Create a Design Career Map to Chart Your Next Move

In the last few years, you were likely more focused on keeping your job than planning your next career move. However, with the economy on the mend and hiring picking up, it’s a good time to think about your goals and how to reach them — whether it’s a new job or a promotion.

Get more life and career lessons from expert writer and speaker Terry Lee Stone, in her session Design Career Life Cycle at HOW Design LiveHOW Design Live logos

Much like those who refuse to ask for directions even when they’re lost, many people embark on professional journeys without any clear sense of their final destination. That’s why you need a career map. It’s a detailed plan that includes your long-term professional goals and action steps for achieving them.

Your first step is to develop a chart that has two columns. In the first column, jot down the following four categories: your hobbies and interests, your values, your work style, and your strengths and weaknesses. In the second column, list your responses within each category and then rate each item on a scale of 1 to 5, with 5 being the most important.
Here’s more detail about what each category should encompass:

  • Hobbies and interests. List anything from golfing and reading to sculpting and playing guitar. Even though they’re hobbies and not work responsibilities, you may get insight into what you enjoy most on the job.
  • Values. Which factors in your job are most important to you? Is it salary, the amount of training you receive, autonomy, or how much time you have outside of work for community and family activities? If autonomy is important to you and you’re working for someone who likes to be involved in every last detail, you’re not going to be happy.
  • Work style. Consider what type of work you most like, the amount of diversity you need, how much challenge you want on the job, as well as your need for creativity and stability.
  • Strengths and weaknesses. You want to identify what you’re good at based on past on-the-job performance, as well as areas you need to improve upon.

As you’re completing this exercise, consider whether you’d like to work for the same company in five years, what kind of salary you want and how much decision-making authority you’d prefer to have. Evaluate how much family time you need and what kind of schedule works best for you. Finally, consider the type of environment you prefer —structured or less organized — as well as the skills you would like to use.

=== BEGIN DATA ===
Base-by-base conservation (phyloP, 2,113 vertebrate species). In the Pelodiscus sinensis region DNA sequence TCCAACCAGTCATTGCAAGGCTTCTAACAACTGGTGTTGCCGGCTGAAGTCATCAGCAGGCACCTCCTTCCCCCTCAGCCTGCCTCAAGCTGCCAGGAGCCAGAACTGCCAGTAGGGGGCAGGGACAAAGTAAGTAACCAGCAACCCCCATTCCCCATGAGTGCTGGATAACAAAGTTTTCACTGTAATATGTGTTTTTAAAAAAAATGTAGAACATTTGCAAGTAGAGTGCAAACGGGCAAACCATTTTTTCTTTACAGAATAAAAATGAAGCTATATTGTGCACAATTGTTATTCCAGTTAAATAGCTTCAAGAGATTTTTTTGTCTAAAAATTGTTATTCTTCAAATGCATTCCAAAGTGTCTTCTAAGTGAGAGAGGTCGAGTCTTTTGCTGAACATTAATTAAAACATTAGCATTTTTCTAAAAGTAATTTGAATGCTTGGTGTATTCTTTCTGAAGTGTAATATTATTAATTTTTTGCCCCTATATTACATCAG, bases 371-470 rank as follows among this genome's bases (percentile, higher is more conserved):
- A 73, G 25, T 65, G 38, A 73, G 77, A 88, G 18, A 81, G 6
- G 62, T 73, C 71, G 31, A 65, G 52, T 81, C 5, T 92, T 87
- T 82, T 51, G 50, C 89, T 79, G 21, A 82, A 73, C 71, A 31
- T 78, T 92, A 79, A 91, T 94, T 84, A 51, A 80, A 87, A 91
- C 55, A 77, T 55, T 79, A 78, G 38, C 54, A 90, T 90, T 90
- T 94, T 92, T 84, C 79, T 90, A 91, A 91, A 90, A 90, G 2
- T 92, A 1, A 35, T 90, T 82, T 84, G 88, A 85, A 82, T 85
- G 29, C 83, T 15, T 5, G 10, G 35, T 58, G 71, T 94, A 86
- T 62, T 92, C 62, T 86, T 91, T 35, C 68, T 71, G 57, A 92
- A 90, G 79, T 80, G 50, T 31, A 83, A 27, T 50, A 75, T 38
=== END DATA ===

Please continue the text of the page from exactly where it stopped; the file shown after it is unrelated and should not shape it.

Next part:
The results should point you toward a career goal. Maybe you’ll decide to leave your job and give freelancing a try, or choose an entirely new direction. Or perhaps you’ll come to the realization that you already have your dream job. Whatever your choice, your next step is to break down your goals into specific action items and develop a timetable for each one. You need to be realistic in your expectations — you’re not going to go from junior graphic designer to lead art director in two weeks. Also, bear in mind the need for flexibility in your plan to accommodate unexpected events. Here’s an example of a typical career path:

Career Goal: To transition from a senior graphic designer at a corporation to a similar position at an agency. Action steps:

  • June: Join a networking organization for agency professionals and start reading trade publications.
  • July: Through contacts you meet via networking, find out what skills you’ll need to work in an agency.
  • August to October: Take any classes you’ll need to make the transition to an agency.
  • November: Put together a portfolio of your relevant work.
  • December: Start applying for agency positions.

Creating a career map is motivating and can keep you on track; after all, goals that aren’t written down may get pushed to the back burner. But a clear plan with attainable objectives and a realistic timeline for achieving them will serve as a constant reminder of the direction you need to travel.

Additional Resource: Build Your Network! 

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